THE HR MANAGER IN THE MIDST OF MODERN DAY CHALLENGES

Introduction


The role and functions of the Human Resource Manager is evolving and expanding with the change in competitive market environment and the realization that Human Resource Management must play a more strategic role in the success of an organization. Organizations that do not put their emphasis on attracting and retaining talents may find themselves in dire consequences, as their competitors may be outplaying them in the strategic employment and filling of their human resources needs.

With the increase in competition, locally or globally, organizations must become more adaptable, resilient, agile, and customer-focused to succeed. And within this change in environment, the HR professional has to evolve to become a strategic partner, an employee champion or advocate, and a change agent within the organization. In order to succeed, HR must be a business driven function with a thorough understanding of the organization’s big picture and be able to influence key decisions and policies. In general, the focus of today’s HR Manager is on strategic personnel retention and talents development. HR professionals will be coaches, counselors, mentors, and succession planners to help motivate organization’s members and y so doing ensure their loyalty. The HR manager will also promote and fight for values, ethics, beliefs, and spirituality within their organizations, especially in the management of workplace diversity.

This write up will highlight on how a HR manager can meet the challenges of workplace diversity, how to motivate employees through gain-sharing and executive information system through proper planning, organizing, leading and controlling their human resources.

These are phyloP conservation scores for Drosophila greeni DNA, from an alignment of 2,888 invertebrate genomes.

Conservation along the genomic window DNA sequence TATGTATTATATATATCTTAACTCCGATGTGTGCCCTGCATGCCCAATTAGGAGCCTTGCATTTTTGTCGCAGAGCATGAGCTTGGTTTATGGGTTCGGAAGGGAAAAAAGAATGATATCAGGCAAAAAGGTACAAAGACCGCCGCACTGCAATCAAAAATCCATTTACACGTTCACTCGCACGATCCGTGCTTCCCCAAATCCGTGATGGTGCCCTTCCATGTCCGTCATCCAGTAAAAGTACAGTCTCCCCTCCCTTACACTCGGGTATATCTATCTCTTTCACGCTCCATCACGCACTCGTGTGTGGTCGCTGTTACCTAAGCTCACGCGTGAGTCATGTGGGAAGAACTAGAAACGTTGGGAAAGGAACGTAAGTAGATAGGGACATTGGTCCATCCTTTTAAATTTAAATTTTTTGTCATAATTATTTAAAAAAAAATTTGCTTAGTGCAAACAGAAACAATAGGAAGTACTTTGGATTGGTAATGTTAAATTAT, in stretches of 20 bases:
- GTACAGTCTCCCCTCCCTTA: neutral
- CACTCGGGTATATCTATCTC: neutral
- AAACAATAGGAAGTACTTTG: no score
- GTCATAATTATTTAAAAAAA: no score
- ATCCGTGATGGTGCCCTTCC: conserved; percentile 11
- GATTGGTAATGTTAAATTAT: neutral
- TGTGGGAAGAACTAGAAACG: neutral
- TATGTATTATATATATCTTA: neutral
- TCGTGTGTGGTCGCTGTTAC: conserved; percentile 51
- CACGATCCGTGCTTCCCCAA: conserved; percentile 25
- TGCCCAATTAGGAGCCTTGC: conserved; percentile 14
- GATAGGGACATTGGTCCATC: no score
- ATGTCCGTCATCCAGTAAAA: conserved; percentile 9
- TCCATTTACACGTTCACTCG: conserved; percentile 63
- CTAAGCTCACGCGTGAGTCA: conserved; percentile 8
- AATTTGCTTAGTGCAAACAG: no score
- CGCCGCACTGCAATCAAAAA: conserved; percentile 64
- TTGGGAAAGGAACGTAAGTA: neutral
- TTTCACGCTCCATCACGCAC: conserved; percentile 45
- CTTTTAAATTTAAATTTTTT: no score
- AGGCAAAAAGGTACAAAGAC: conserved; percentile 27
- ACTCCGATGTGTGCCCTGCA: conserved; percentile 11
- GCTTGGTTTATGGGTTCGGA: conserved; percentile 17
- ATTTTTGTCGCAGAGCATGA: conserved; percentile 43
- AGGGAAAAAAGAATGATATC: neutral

Workplace Diversity

Workplace diversity include, but are not limited to diversity in age, ethnicity, ancestry, gender, physical abilities/qualities, race, sexual orientation, educational background, geographic location, income, marital status, military experience, religious beliefs, parental status, and work experience.

The Challenges of Workplace Diversity

The future success of any organizations relies on the ability to manage a diverse body of talent that can bring innovative ideas, perspectives and views to their work. The challenge and problems faced of workplace diversity can be turned into a strategic organizational asset if an organization is able to capitalize on this melting pot of diverse talents. With the mixture of talents of diverse cultural backgrounds, genders, ages and lifestyles, an organization can respond to business opportunities more rapidly and creatively, especially in the global arena which must be one of the important organizational goals to be attained. More importantly, if the organizational environment does not support diversity broadly, it will risk losing valuable talents to competitors.

This is especially true for multinational companies (MNCs) who have operations on a global scale and employ people of different countries, ethical and cultural backgrounds. Thus, a HR manager needs to be mindful and may need to use a ‘Think Global, Act Local’ approach in most circumstances. The challenge of workplace diversity is also prevalent amongst most Small and Medium Enterprises (SMEs). Thus, many local HR managers have to undergo cultural-based Human Resource Management training to further their abilities to motivate a group of professional that are highly qualified but culturally diverse. Furthermore, the HR professional must assure the local professionals that these foreign talents are not a threat to their career advancement. In many ways, the effectiveness of workplace diversity management is dependent on the skilful balancing act of the HR manager.

The Management of Workplace Diversity